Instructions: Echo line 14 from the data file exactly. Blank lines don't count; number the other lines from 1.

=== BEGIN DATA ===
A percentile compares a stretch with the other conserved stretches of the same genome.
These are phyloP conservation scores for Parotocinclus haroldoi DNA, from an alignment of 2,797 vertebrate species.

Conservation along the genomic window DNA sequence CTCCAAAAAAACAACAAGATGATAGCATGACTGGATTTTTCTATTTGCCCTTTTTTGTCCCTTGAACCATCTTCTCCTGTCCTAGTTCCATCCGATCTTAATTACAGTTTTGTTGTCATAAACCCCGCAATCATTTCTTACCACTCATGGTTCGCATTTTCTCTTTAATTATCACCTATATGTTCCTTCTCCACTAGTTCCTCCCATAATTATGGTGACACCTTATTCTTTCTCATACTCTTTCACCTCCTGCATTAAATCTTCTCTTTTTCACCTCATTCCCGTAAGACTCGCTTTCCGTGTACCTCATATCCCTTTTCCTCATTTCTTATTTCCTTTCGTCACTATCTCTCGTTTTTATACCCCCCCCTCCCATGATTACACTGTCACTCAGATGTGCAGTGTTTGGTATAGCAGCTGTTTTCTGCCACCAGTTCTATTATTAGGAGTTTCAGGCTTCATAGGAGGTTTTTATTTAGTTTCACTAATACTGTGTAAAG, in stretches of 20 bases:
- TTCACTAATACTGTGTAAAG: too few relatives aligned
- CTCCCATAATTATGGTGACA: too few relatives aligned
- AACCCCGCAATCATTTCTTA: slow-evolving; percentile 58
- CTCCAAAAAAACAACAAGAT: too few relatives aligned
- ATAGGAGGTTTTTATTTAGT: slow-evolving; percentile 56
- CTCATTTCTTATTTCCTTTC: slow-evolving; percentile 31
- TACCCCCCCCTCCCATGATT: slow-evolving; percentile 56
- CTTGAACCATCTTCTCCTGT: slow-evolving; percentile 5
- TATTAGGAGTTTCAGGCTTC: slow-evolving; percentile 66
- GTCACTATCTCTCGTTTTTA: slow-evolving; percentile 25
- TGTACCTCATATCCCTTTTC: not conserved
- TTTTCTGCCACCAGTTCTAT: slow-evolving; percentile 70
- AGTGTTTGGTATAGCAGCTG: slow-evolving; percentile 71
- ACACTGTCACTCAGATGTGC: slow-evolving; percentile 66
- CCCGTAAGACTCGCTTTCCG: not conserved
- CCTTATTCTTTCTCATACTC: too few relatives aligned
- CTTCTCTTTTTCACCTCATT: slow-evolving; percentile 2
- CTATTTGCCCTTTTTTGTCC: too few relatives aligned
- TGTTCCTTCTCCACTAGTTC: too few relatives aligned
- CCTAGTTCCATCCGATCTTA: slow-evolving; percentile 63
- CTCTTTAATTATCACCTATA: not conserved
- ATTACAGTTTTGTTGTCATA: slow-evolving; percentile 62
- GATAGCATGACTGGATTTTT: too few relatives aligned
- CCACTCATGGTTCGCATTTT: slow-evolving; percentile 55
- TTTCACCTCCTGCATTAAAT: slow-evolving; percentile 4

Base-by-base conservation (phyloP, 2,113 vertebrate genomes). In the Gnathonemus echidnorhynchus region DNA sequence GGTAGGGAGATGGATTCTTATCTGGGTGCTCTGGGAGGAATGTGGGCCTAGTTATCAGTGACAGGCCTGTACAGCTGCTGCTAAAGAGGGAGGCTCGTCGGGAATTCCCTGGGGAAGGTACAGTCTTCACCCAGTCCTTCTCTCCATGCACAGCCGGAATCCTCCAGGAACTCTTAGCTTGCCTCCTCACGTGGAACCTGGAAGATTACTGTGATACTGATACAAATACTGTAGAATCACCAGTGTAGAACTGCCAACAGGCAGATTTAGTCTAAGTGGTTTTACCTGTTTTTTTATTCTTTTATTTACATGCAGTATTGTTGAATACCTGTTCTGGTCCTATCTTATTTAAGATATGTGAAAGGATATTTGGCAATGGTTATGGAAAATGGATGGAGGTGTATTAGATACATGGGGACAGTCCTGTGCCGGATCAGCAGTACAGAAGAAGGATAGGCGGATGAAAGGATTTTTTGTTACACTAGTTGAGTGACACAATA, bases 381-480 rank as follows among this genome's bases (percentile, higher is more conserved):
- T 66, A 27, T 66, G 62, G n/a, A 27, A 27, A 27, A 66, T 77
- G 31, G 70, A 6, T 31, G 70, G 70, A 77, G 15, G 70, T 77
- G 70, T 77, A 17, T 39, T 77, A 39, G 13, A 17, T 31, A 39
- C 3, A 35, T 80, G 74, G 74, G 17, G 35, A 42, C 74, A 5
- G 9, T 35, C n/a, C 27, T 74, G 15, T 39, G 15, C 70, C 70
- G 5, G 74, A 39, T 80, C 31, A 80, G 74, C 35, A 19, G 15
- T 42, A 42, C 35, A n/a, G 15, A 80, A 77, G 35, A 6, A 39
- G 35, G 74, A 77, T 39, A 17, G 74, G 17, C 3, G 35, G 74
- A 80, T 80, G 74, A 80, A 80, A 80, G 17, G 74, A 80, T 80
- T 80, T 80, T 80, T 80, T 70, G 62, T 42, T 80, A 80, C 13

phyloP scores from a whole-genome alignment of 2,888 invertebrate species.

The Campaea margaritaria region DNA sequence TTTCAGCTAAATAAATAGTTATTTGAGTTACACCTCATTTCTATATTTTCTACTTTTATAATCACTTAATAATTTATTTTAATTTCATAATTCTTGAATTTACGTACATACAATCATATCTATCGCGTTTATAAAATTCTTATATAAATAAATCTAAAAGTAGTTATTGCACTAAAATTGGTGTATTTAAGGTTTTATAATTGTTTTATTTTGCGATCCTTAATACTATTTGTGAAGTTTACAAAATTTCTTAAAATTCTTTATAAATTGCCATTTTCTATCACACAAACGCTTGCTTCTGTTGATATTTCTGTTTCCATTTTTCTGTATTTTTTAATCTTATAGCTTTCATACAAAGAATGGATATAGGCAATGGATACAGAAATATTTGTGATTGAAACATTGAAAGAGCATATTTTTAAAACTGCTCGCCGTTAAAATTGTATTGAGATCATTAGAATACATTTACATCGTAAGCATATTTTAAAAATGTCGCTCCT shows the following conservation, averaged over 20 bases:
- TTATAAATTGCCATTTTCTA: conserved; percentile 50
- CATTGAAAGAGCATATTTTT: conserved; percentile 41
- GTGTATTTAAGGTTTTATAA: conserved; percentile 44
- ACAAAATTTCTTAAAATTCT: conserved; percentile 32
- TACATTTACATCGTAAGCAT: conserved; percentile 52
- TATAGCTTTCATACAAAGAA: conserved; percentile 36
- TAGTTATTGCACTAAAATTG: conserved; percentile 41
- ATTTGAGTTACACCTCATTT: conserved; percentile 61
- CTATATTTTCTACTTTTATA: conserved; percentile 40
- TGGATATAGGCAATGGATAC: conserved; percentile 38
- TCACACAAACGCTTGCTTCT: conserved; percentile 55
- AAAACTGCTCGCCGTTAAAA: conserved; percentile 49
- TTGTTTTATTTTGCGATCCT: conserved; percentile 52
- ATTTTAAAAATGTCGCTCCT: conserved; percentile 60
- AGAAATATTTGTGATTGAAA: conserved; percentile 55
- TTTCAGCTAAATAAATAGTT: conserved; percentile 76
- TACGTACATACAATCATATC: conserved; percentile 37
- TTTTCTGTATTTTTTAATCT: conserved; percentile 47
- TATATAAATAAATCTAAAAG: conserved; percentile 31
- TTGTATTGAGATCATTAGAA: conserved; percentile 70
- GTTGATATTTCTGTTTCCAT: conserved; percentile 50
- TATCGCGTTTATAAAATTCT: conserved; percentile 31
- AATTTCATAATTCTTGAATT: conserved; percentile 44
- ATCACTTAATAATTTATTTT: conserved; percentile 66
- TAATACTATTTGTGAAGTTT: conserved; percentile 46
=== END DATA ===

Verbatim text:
- TGTACCTCATATCCCTTTTC: not conserved